U.S. Eleventh Circuit - The FindLaw 11th Circuit Court of Appeals Opinion Summaries Blog

September 2011 Archives

Five Things to Know About Eleventh Circuit Bar Admission

Here at FindLaw, we understand the pressures of being a legal professional - most of us are recovering lawyers - so we want to help by tossing you that preferred life preserver of the legal profession, the short list.

Now that hurricane season is almost over, the Eleventh Circuit Court of Appeals seems like a much more appealing circuit for appellate practitioners. Interested? Here are five things you need to know about Eleventh Circuit bar admission.

Odyssey's Booty Plundered? Spain Wins Sovereign Immunity Appeal

Plundering was once the exclusive purview of pirates and scoundrels.

Then, the Eleventh Circuit Court of Appeals realized that, as a coastal appellate district, it too was ripe for some plundering fun. And so the Eleventh Circuit decided to get in the pirate game, pillaging appellants' somewhat-stolen splendors of the seas.

But, as facts are never quite as simple as alliteration allows, we have to go back to 2007 to see how the Eleventh Circuit's plundering proclivities developed.

Recidivism Likely: Jose Padilla's 17-Year Sentence Too Lenient

The Eleventh Circuit Court of Appeals thinks that a 17-year sentence is to lenient for a U.S. citizens convicted of aiding terrorists. On Monday, the Eleventh Circuit sent a case against convicted U.S. terrorist Jose Padilla back to the district court for rehearing.

At trial, the government claimed that Padilla and his co-defendants formed a support cell linked to radical Islamists worldwide and conspired to send money, recruits, and equipment overseas to groups that the defendants knew used violence in their efforts to establish Islamic states.

Circuit Won't Re-Hear Lake Lanier Water Withdrawal Dispute

The Eleventh Circuit Court of Appeals will not issue further opinions in a decades-long water dispute between Florida, Alabama, and Georgia unless the Supreme Court intervenes. On Monday, the court rejected a request from Florida and Alabama to vacate a unanimous water rights decision from a three-judge panel.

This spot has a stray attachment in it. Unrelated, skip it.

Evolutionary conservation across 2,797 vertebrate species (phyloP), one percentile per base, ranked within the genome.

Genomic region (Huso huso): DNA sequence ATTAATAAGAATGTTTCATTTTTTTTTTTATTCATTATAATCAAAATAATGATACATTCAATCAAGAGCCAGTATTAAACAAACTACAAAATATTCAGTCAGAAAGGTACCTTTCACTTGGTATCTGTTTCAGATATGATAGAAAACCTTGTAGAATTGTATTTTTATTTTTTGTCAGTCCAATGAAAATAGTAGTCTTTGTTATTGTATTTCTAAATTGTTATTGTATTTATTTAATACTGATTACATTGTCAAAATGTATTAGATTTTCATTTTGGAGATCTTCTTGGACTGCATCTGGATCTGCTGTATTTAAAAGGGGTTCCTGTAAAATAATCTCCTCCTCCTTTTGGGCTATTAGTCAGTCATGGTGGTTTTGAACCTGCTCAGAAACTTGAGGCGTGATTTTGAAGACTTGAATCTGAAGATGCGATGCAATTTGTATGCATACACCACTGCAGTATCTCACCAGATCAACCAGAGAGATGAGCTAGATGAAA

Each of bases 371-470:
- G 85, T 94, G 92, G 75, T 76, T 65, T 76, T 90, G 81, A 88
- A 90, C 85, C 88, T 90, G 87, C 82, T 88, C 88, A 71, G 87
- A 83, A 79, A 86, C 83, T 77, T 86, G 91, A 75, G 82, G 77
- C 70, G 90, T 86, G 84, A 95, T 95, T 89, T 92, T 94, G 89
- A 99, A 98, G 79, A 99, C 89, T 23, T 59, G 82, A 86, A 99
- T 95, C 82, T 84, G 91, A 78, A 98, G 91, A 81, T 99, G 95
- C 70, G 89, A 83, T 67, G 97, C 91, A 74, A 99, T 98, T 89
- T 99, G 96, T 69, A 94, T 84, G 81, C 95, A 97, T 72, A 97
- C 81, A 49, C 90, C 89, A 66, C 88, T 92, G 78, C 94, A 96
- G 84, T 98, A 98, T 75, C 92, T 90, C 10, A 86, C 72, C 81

The source of the controversy? Atlanta-area death trap Lake Lanier, better known for summer drowning accidents than for its water supply.

Judicial Conference Recommends New Policy for Sealing Records

The Judicial Conference of the United States announced a new national policy this week encouraging federal courts to limit the instances in which they seal entire civil case files.

The policy states that “an entire civil case file should only be sealed when … sealing … is required by statute or rule or justified by a showing of extraordinary circumstances and the absence of narrower feasible and effective alternatives, (such as sealing discrete documents or redacting information), so that sealing an entire case file is a last resort.”

Whether a judicial record should be sealed currently depends on the judgment and discretion of the presiding judge. Appellate review of sealing decisions are conducted through interlocutory appeal or mandamus. In the past, local rules concerning sealing were crafted to help clerks clean out their vaults. For paper records, storage of sealed files was often a substantial burden, but that is less of a concern in the PACER-dominated electronic age.

Atlanta PD: HIV-Positive Applicant Threatens Health and Safety

Can an employer refuse to hire an applicant because he's HIV-positive?

A 39-year-old Georgia man claims that he was denied employment with the Atlanta Police Department (Atlanta PD) because he is HIV-positive. The man, using the name "Richard Roe" to protect his privacy in the litigation, claims that a doctor who conducted his pre-employment medical exam for the Atlanta PD told him that his HIV status disqualified him from joining the Atlanta PD.

The Atlanta PD did not offer Roe a position after the medical exam, so Roe sued, claiming HIV discrimination under the Americans with Disabilities Act (ADA) and the federal Rehabilitation Act. Atlanta PD prevailed over Roe on summary judgment; now Roe is appealing to the Eleventh Circuit Court of Appeals.

Eleventh Circuit Awards New Trial to Hear Expert Witness Testimony

Dramamine and rubber-soled shoes are critical when sailing.

The open sea, though relaxing, is full of threats: stingrays, icebergs, 15-foot swells, barnacles, Carib shortages, and very slippery floors.

Perhaps that's where today's Eleventh Circuit Court of Appeals plaintiff, Lydia Rosenfeld, erred: She didn't anticipate the slippery floor on her cruise ship.

But according to Rosenfeld, Oceania Cruises should have known that the floor was dangerous.

Exam of Dental Case: Prison Lawsuit Must Exhaust PLRA Remedies

As we grow older, our tastes mature. We start eating our broccoli. We prefer good cheese to mystery-flavored jellybeans. Waterparks lose favor as our vacation spot of choice.

One thing that doesn't change? We all hate going to the dentist.

But today, we have a prison lawsuit out of the Eleventh Circuit Court of Appeals in which a Georgia prisoner argued that his rights were violated because he was not allowed to see a dentist.